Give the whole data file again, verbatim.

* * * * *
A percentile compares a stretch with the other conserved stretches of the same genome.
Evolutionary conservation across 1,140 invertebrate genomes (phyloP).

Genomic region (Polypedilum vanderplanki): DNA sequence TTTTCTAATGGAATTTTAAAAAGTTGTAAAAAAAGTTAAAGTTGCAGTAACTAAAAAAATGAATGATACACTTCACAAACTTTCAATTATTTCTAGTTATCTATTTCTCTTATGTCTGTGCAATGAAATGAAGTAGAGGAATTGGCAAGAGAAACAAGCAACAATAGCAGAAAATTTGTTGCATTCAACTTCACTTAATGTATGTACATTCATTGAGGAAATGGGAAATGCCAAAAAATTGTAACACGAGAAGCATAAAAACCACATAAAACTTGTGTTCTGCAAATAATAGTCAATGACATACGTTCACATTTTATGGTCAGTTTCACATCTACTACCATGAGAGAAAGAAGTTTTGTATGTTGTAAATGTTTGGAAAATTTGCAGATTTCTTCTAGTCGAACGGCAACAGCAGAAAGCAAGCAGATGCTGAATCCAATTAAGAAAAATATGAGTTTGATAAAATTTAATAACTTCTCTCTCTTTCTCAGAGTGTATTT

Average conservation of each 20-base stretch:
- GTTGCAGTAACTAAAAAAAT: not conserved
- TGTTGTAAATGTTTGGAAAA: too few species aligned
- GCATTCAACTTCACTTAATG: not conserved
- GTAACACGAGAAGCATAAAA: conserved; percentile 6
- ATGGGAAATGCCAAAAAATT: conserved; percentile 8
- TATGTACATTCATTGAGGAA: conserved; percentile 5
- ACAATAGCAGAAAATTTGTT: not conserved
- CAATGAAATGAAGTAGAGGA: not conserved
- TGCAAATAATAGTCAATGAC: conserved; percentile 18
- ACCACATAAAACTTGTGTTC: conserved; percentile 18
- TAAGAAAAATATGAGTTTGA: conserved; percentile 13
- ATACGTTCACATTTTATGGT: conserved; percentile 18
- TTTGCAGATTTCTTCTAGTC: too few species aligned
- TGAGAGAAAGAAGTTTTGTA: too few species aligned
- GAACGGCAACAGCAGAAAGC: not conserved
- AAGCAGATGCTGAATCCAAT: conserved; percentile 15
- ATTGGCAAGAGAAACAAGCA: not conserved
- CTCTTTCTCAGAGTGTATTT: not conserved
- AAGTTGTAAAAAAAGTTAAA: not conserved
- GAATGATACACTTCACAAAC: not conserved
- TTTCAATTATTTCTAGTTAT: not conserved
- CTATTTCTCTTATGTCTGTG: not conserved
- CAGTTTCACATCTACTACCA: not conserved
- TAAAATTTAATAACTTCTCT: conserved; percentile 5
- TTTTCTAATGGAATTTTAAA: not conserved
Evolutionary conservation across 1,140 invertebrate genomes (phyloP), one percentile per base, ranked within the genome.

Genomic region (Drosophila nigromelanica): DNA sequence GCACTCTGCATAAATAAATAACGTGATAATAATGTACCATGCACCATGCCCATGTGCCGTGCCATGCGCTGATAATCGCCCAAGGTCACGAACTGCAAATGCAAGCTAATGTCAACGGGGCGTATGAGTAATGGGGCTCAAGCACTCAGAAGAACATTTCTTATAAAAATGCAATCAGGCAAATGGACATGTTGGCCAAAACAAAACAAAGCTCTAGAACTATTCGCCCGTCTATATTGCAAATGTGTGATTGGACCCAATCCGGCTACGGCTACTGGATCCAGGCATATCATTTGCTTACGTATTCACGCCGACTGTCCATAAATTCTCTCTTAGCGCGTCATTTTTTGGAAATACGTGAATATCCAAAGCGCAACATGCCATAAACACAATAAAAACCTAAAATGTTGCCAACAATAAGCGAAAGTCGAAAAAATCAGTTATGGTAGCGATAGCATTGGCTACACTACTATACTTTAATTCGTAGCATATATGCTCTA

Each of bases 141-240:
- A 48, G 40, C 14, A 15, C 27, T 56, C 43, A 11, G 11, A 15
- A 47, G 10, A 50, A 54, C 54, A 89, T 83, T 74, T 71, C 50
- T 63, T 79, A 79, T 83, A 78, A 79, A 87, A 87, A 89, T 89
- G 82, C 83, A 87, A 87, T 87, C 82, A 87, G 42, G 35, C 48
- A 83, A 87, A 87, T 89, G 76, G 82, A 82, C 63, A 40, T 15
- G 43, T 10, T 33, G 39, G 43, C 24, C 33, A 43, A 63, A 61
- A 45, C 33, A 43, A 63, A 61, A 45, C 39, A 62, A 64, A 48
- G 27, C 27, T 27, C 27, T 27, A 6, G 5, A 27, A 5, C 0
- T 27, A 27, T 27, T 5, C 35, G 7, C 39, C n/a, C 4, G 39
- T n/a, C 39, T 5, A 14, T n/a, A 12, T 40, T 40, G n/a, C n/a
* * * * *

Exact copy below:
A percentile compares a stretch with the other conserved stretches of the same genome.
Evolutionary conservation across 1,140 invertebrate genomes (phyloP).

Genomic region (Polypedilum vanderplanki): DNA sequence TTTTCTAATGGAATTTTAAAAAGTTGTAAAAAAAGTTAAAGTTGCAGTAACTAAAAAAATGAATGATACACTTCACAAACTTTCAATTATTTCTAGTTATCTATTTCTCTTATGTCTGTGCAATGAAATGAAGTAGAGGAATTGGCAAGAGAAACAAGCAACAATAGCAGAAAATTTGTTGCATTCAACTTCACTTAATGTATGTACATTCATTGAGGAAATGGGAAATGCCAAAAAATTGTAACACGAGAAGCATAAAAACCACATAAAACTTGTGTTCTGCAAATAATAGTCAATGACATACGTTCACATTTTATGGTCAGTTTCACATCTACTACCATGAGAGAAAGAAGTTTTGTATGTTGTAAATGTTTGGAAAATTTGCAGATTTCTTCTAGTCGAACGGCAACAGCAGAAAGCAAGCAGATGCTGAATCCAATTAAGAAAAATATGAGTTTGATAAAATTTAATAACTTCTCTCTCTTTCTCAGAGTGTATTT

Average conservation of each 20-base stretch:
- GTTGCAGTAACTAAAAAAAT: not conserved
- TGTTGTAAATGTTTGGAAAA: too few species aligned
- GCATTCAACTTCACTTAATG: not conserved
- GTAACACGAGAAGCATAAAA: conserved; percentile 6
- ATGGGAAATGCCAAAAAATT: conserved; percentile 8
- TATGTACATTCATTGAGGAA: conserved; percentile 5
- ACAATAGCAGAAAATTTGTT: not conserved
- CAATGAAATGAAGTAGAGGA: not conserved
- TGCAAATAATAGTCAATGAC: conserved; percentile 18
- ACCACATAAAACTTGTGTTC: conserved; percentile 18
- TAAGAAAAATATGAGTTTGA: conserved; percentile 13
- ATACGTTCACATTTTATGGT: conserved; percentile 18
- TTTGCAGATTTCTTCTAGTC: too few species aligned
- TGAGAGAAAGAAGTTTTGTA: too few species aligned
- GAACGGCAACAGCAGAAAGC: not conserved
- AAGCAGATGCTGAATCCAAT: conserved; percentile 15
- ATTGGCAAGAGAAACAAGCA: not conserved
- CTCTTTCTCAGAGTGTATTT: not conserved
- AAGTTGTAAAAAAAGTTAAA: not conserved
- GAATGATACACTTCACAAAC: not conserved
- TTTCAATTATTTCTAGTTAT: not conserved
- CTATTTCTCTTATGTCTGTG: not conserved
- CAGTTTCACATCTACTACCA: not conserved
- TAAAATTTAATAACTTCTCT: conserved; percentile 5
- TTTTCTAATGGAATTTTAAA: not conserved
Evolutionary conservation across 1,140 invertebrate genomes (phyloP), one percentile per base, ranked within the genome.

Genomic region (Drosophila nigromelanica): DNA sequence GCACTCTGCATAAATAAATAACGTGATAATAATGTACCATGCACCATGCCCATGTGCCGTGCCATGCGCTGATAATCGCCCAAGGTCACGAACTGCAAATGCAAGCTAATGTCAACGGGGCGTATGAGTAATGGGGCTCAAGCACTCAGAAGAACATTTCTTATAAAAATGCAATCAGGCAAATGGACATGTTGGCCAAAACAAAACAAAGCTCTAGAACTATTCGCCCGTCTATATTGCAAATGTGTGATTGGACCCAATCCGGCTACGGCTACTGGATCCAGGCATATCATTTGCTTACGTATTCACGCCGACTGTCCATAAATTCTCTCTTAGCGCGTCATTTTTTGGAAATACGTGAATATCCAAAGCGCAACATGCCATAAACACAATAAAAACCTAAAATGTTGCCAACAATAAGCGAAAGTCGAAAAAATCAGTTATGGTAGCGATAGCATTGGCTACACTACTATACTTTAATTCGTAGCATATATGCTCTA

Each of bases 141-240:
- A 48, G 40, C 14, A 15, C 27, T 56, C 43, A 11, G 11, A 15
- A 47, G 10, A 50, A 54, C 54, A 89, T 83, T 74, T 71, C 50
- T 63, T 79, A 79, T 83, A 78, A 79, A 87, A 87, A 89, T 89
- G 82, C 83, A 87, A 87, T 87, C 82, A 87, G 42, G 35, C 48
- A 83, A 87, A 87, T 89, G 76, G 82, A 82, C 63, A 40, T 15
- G 43, T 10, T 33, G 39, G 43, C 24, C 33, A 43, A 63, A 61
- A 45, C 33, A 43, A 63, A 61, A 45, C 39, A 62, A 64, A 48
- G 27, C 27, T 27, C 27, T 27, A 6, G 5, A 27, A 5, C 0
- T 27, A 27, T 27, T 5, C 35, G 7, C 39, C n/a, C 4, G 39
- T n/a, C 39, T 5, A 14, T n/a, A 12, T 40, T 40, G n/a, C n/a